It's been two days since Christmas day, but the little scratches on my fingers were proofs that the holidays were my days.
In my large family of farmers, educationalists, engineers, military people and artists, there wasn't anyone inclined into cooking. Tatay Inggo, a cousin of my grandfather's and the family's official chef, passed away many years ago of old age, and I think it was me who caught the apron :) So it was my turn to prepare the Christmas menu.
There were about thirty children and more than thirty adults who came and went to Mama Rosa's big house. So theoretically, a few things to remember about my menu include consideration to the people who will eat, the resources, time, etcetra, etcetera. Understanding my clan's appetite and various personalities, I decided to prepare something that will appeal to all: a little innovation of the familiar, a little introduction of the new but are sure to fill them, simple but elegant, and delicious but not too intimidating.
It took me more than two trips to the local grocery and the wet market. I also included ingredients we bought along the road while travelling from Manila to the province, but that being too special, I reckon that it would be much better to write about it on a separate post.
Here's the menu for a mixture of people -
Christmas Eve Dinner:
(Small, open-faced sandwiches that guests, specially children, can pick conveniently)
Christmas Chicken Roast
(Pre- ordered by my mother from a group of students who wanted to get their MBA'S one day)
(A Chinese dish; pork leg marinated in pineapple sauce. This is a classic feast entree)
(Mostly received as gifts)
(Mama Rosa - the one who owns the house- is very particular with nutrition)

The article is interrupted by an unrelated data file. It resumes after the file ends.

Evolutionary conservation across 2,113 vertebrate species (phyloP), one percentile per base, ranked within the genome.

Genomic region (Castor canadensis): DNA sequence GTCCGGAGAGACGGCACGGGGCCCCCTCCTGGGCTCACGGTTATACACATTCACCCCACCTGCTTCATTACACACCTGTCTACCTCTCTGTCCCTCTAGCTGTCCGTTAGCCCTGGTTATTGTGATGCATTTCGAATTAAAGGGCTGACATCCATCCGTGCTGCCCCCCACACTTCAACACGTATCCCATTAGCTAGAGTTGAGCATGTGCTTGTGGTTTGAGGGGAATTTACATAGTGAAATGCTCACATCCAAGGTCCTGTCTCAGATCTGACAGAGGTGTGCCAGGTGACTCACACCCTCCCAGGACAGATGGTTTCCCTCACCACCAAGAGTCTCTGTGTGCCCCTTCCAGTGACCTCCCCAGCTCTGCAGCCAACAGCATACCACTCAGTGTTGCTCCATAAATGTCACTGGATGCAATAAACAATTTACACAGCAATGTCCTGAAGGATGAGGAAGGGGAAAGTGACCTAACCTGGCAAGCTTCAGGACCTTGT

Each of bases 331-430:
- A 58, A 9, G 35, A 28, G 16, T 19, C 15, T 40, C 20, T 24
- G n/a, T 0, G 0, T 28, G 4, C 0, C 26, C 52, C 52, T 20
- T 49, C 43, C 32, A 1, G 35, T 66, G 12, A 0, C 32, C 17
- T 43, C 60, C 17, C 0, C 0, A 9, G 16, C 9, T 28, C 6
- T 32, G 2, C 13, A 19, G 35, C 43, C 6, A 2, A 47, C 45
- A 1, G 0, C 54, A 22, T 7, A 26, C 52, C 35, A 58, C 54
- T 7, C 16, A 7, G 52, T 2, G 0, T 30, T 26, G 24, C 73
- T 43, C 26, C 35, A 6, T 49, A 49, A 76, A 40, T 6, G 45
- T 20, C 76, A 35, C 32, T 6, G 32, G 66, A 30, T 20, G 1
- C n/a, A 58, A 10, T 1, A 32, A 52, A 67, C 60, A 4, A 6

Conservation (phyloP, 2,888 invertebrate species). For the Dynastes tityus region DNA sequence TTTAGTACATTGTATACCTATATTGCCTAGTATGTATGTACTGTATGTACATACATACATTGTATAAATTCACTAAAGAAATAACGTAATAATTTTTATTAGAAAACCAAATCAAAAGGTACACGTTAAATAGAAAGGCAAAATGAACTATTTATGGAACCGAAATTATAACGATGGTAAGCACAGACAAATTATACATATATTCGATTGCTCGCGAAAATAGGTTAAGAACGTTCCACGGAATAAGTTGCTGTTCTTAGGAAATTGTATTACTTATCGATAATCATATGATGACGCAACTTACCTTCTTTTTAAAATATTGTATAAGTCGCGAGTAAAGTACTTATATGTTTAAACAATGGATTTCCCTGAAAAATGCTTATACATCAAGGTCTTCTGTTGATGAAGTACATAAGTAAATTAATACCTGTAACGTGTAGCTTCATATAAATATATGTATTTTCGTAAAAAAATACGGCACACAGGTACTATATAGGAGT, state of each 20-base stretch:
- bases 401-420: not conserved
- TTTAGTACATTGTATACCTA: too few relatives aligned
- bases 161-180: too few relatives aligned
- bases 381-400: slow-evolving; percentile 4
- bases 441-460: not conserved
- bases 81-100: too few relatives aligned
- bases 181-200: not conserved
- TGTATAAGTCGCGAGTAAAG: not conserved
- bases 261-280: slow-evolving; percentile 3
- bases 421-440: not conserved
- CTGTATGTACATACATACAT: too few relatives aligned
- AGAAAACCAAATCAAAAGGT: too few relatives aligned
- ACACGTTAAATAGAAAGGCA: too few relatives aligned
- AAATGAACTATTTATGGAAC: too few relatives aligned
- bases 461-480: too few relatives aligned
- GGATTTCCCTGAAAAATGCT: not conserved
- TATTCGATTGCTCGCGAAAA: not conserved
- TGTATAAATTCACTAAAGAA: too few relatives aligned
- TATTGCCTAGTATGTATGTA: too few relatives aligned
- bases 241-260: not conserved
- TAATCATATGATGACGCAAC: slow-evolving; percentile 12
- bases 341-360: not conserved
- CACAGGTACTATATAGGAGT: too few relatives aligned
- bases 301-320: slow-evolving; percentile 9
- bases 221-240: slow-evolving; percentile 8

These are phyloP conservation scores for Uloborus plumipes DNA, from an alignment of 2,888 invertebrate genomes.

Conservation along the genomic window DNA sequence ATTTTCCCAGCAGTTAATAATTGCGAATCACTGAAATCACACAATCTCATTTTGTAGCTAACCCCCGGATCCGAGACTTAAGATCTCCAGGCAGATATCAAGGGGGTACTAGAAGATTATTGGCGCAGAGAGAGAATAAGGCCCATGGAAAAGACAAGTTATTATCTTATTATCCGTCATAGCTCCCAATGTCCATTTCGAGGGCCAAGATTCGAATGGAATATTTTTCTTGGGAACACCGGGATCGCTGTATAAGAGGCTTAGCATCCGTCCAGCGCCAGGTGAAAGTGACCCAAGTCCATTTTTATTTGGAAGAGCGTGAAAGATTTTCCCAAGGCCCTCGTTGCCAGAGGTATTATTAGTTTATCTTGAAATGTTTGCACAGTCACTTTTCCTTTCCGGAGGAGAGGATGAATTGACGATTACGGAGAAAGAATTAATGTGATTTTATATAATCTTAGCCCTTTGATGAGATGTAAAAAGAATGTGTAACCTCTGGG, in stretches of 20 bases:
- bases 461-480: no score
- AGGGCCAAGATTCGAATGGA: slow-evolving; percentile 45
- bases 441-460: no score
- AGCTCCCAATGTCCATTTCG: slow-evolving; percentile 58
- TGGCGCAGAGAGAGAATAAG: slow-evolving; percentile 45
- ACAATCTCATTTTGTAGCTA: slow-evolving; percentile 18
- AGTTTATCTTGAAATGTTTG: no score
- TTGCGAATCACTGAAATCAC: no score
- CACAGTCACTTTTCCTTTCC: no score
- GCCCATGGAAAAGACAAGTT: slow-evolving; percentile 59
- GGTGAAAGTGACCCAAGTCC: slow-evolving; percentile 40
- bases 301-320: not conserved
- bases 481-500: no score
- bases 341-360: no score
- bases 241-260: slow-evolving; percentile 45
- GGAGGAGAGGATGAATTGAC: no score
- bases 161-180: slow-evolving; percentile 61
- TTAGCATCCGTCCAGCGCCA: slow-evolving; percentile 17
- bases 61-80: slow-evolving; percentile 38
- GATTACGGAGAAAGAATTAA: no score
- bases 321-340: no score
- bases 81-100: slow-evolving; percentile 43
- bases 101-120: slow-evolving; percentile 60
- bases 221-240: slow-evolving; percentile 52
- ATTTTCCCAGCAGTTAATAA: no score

(Not only for the weight- watchers, but greens are good in cleansing the palate)
Spaghetti in red sauce
(The children, the children!)
(Oh... we can't miss this out)
Mango Panna cotta
(this one has its own story- see bottom page)
Bottles of beer, cheap wine, grape juice
Breakfast was the most challenging because after cooking the whole afternoon and sleeping at 4am (me and my siblings went crazy over the videoke) , I had to get up again at 7 to cook breakfast. So grabbing my apron and rolling up the white sleeves, I was out again in the kitchen.
(Our province is a fishing community. We had guests who went all the way from the farms so I believed a warm rich soup would be suitable for them)
Yang Chow Fried Rice
(An improved version of the classic Filipino breakfast staple, besides, we had ham leftovers from the night before)
(A non- traditional part of the Filipino breakfast, so it feels good to serve this once in a while)
(You can't miss the eggs)
Fresh fruit platter
(Nutrition, aesthetic beauty, and common sense)
(Made from the local ground coffee)
Then when the breakfast dishes were kept, (and the rest of the family w out in the living room - I was at the kitchen!! Goodness.) Time to prepare the lunch!
(seafood, pork belly - for beer- drinkers, this is a classic favorite)
(Planning this dish, I said we need to have something that would taste a little too different from the rest. Fish steaks marinated in ginger, peppers, lemon, and freshly- ground black pepper then dotted with butter 5 mins before taking out of the oven)
(Beef tripe in peanut saucen and loads of succulent vegetables. My two sisters brought this up when we were planning the menu so... it's for them)
Citrus Salad in Honey- Vinaigrette Dressing
(This, too, has its own story)
Spaghetti, Red Sauce
(The kids will always tug at my apron if this is not available)
(My aunt's specialty dish)
(Christmas or not, we are a rice- eating population)
(My other aunt's special dessert)
Bottles of Beer, Soda, Cheap Wine
There. I never knew who picked what. Nevertheless, I am satisfied. Was I tired! Good thing the whole family helped in preparation, and I was just there to do my job. But what was really noticeable was, the serving platters seemed ravaged most of the time, and the children went back for more dessert.
I didn't bother warning them that the panna cotta had red wine sauce- nor did their parents ask what was in there. I didn't ask if they liked it or not, just got the theory - why it was so appealing to the kids - from what my uncle said: that molded dessert looked like a woman's breasts :P